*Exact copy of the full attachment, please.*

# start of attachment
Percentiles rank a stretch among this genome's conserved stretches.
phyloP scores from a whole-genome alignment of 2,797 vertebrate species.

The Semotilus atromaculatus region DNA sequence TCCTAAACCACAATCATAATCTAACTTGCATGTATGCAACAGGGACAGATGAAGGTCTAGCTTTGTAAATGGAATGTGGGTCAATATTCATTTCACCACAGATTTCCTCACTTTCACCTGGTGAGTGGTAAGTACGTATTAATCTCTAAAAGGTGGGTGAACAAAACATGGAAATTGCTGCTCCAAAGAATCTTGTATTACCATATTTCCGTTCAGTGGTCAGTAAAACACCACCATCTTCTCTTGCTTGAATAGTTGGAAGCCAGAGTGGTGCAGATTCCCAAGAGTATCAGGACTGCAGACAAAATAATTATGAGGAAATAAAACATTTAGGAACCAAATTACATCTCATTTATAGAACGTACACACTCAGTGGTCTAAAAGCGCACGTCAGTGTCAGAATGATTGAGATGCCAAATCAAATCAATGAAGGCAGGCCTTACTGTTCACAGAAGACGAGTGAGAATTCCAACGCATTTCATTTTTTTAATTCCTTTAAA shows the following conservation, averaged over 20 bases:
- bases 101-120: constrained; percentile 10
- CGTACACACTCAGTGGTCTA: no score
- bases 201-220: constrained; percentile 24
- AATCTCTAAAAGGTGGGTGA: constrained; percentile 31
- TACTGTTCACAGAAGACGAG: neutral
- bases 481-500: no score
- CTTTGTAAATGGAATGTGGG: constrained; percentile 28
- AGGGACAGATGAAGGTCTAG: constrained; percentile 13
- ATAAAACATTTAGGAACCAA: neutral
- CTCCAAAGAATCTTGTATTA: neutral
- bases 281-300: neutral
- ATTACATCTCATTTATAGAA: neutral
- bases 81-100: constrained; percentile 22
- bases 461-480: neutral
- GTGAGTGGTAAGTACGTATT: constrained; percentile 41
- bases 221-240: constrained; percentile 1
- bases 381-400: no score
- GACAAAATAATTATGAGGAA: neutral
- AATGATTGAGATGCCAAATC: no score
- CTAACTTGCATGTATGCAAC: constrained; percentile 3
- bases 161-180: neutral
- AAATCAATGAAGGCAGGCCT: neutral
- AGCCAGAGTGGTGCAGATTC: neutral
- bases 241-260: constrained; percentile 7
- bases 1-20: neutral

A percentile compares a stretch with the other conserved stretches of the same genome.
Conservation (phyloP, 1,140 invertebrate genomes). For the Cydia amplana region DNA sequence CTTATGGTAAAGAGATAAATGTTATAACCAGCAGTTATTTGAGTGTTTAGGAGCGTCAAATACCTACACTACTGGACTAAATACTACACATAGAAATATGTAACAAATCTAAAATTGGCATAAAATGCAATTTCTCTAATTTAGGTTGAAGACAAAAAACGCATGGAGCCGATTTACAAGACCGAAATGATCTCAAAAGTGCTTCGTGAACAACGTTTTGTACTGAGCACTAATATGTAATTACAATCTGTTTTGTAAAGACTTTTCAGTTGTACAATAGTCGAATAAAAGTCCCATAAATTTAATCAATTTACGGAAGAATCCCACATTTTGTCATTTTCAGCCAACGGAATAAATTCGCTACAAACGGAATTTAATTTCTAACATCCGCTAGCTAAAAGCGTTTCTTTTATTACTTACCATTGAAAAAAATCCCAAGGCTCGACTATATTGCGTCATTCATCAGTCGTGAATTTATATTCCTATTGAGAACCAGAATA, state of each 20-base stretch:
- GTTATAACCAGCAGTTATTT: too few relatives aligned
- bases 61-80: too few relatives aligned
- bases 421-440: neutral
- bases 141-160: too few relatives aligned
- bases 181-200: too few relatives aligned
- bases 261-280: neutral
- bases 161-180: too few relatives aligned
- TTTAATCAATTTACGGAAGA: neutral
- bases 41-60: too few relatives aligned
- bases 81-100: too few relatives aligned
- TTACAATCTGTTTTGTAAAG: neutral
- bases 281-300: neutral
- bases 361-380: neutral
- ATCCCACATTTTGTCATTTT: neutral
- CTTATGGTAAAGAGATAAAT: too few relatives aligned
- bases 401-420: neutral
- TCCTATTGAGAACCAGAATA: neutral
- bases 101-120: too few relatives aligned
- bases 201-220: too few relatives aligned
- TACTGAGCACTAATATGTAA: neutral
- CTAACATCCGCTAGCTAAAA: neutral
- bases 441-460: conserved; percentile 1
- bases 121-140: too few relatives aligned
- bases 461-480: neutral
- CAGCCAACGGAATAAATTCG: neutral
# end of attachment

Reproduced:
Percentiles rank a stretch among this genome's conserved stretches.
phyloP scores from a whole-genome alignment of 2,797 vertebrate species.

The Semotilus atromaculatus region DNA sequence TCCTAAACCACAATCATAATCTAACTTGCATGTATGCAACAGGGACAGATGAAGGTCTAGCTTTGTAAATGGAATGTGGGTCAATATTCATTTCACCACAGATTTCCTCACTTTCACCTGGTGAGTGGTAAGTACGTATTAATCTCTAAAAGGTGGGTGAACAAAACATGGAAATTGCTGCTCCAAAGAATCTTGTATTACCATATTTCCGTTCAGTGGTCAGTAAAACACCACCATCTTCTCTTGCTTGAATAGTTGGAAGCCAGAGTGGTGCAGATTCCCAAGAGTATCAGGACTGCAGACAAAATAATTATGAGGAAATAAAACATTTAGGAACCAAATTACATCTCATTTATAGAACGTACACACTCAGTGGTCTAAAAGCGCACGTCAGTGTCAGAATGATTGAGATGCCAAATCAAATCAATGAAGGCAGGCCTTACTGTTCACAGAAGACGAGTGAGAATTCCAACGCATTTCATTTTTTTAATTCCTTTAAA shows the following conservation, averaged over 20 bases:
- bases 101-120: constrained; percentile 10
- CGTACACACTCAGTGGTCTA: no score
- bases 201-220: constrained; percentile 24
- AATCTCTAAAAGGTGGGTGA: constrained; percentile 31
- TACTGTTCACAGAAGACGAG: neutral
- bases 481-500: no score
- CTTTGTAAATGGAATGTGGG: constrained; percentile 28
- AGGGACAGATGAAGGTCTAG: constrained; percentile 13
- ATAAAACATTTAGGAACCAA: neutral
- CTCCAAAGAATCTTGTATTA: neutral
- bases 281-300: neutral
- ATTACATCTCATTTATAGAA: neutral
- bases 81-100: constrained; percentile 22
- bases 461-480: neutral
- GTGAGTGGTAAGTACGTATT: constrained; percentile 41
- bases 221-240: constrained; percentile 1
- bases 381-400: no score
- GACAAAATAATTATGAGGAA: neutral
- AATGATTGAGATGCCAAATC: no score
- CTAACTTGCATGTATGCAAC: constrained; percentile 3
- bases 161-180: neutral
- AAATCAATGAAGGCAGGCCT: neutral
- AGCCAGAGTGGTGCAGATTC: neutral
- bases 241-260: constrained; percentile 7
- bases 1-20: neutral

A percentile compares a stretch with the other conserved stretches of the same genome.
Conservation (phyloP, 1,140 invertebrate genomes). For the Cydia amplana region DNA sequence CTTATGGTAAAGAGATAAATGTTATAACCAGCAGTTATTTGAGTGTTTAGGAGCGTCAAATACCTACACTACTGGACTAAATACTACACATAGAAATATGTAACAAATCTAAAATTGGCATAAAATGCAATTTCTCTAATTTAGGTTGAAGACAAAAAACGCATGGAGCCGATTTACAAGACCGAAATGATCTCAAAAGTGCTTCGTGAACAACGTTTTGTACTGAGCACTAATATGTAATTACAATCTGTTTTGTAAAGACTTTTCAGTTGTACAATAGTCGAATAAAAGTCCCATAAATTTAATCAATTTACGGAAGAATCCCACATTTTGTCATTTTCAGCCAACGGAATAAATTCGCTACAAACGGAATTTAATTTCTAACATCCGCTAGCTAAAAGCGTTTCTTTTATTACTTACCATTGAAAAAAATCCCAAGGCTCGACTATATTGCGTCATTCATCAGTCGTGAATTTATATTCCTATTGAGAACCAGAATA, state of each 20-base stretch:
- GTTATAACCAGCAGTTATTT: too few relatives aligned
- bases 61-80: too few relatives aligned
- bases 421-440: neutral
- bases 141-160: too few relatives aligned
- bases 181-200: too few relatives aligned
- bases 261-280: neutral
- bases 161-180: too few relatives aligned
- TTTAATCAATTTACGGAAGA: neutral
- bases 41-60: too few relatives aligned
- bases 81-100: too few relatives aligned
- TTACAATCTGTTTTGTAAAG: neutral
- bases 281-300: neutral
- bases 361-380: neutral
- ATCCCACATTTTGTCATTTT: neutral
- CTTATGGTAAAGAGATAAAT: too few relatives aligned
- bases 401-420: neutral
- TCCTATTGAGAACCAGAATA: neutral
- bases 101-120: too few relatives aligned
- bases 201-220: too few relatives aligned
- TACTGAGCACTAATATGTAA: neutral
- CTAACATCCGCTAGCTAAAA: neutral
- bases 441-460: conserved; percentile 1
- bases 121-140: too few relatives aligned
- bases 461-480: neutral
- CAGCCAACGGAATAAATTCG: neutral